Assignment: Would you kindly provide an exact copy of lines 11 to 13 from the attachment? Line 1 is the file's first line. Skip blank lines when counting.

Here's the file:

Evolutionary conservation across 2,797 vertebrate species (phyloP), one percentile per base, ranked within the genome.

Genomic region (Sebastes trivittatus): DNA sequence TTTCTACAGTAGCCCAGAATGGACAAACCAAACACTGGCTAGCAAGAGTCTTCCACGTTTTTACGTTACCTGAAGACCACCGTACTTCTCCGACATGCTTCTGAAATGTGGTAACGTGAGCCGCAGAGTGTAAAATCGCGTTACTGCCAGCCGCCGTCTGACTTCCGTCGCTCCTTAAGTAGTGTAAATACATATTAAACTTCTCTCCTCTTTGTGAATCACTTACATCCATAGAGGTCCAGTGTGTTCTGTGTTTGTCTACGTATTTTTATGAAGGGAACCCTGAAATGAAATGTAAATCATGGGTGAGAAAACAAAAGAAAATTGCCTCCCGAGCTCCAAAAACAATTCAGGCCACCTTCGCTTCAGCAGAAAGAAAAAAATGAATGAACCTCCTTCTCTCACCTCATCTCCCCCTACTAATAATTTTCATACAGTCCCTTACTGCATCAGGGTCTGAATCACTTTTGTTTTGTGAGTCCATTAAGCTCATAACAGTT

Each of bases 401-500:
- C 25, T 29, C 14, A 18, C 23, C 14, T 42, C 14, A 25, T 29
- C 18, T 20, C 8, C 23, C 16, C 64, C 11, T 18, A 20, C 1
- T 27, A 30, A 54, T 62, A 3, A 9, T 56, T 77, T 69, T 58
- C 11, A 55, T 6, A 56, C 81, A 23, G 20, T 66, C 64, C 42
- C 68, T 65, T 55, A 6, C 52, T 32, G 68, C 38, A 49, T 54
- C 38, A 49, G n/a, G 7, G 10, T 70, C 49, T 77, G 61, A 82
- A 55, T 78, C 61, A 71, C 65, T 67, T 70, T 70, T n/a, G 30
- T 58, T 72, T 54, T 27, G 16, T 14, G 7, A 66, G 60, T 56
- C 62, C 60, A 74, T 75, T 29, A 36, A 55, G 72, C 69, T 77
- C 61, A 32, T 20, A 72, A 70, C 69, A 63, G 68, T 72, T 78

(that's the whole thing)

- T 58, T 72, T 54, T 27, G 16, T 14, G 7, A 66, G 60, T 56
- C 62, C 60, A 74, T 75, T 29, A 36, A 55, G 72, C 69, T 77
- C 61, A 32, T 20, A 72, A 70, C 69, A 63, G 68, T 72, T 78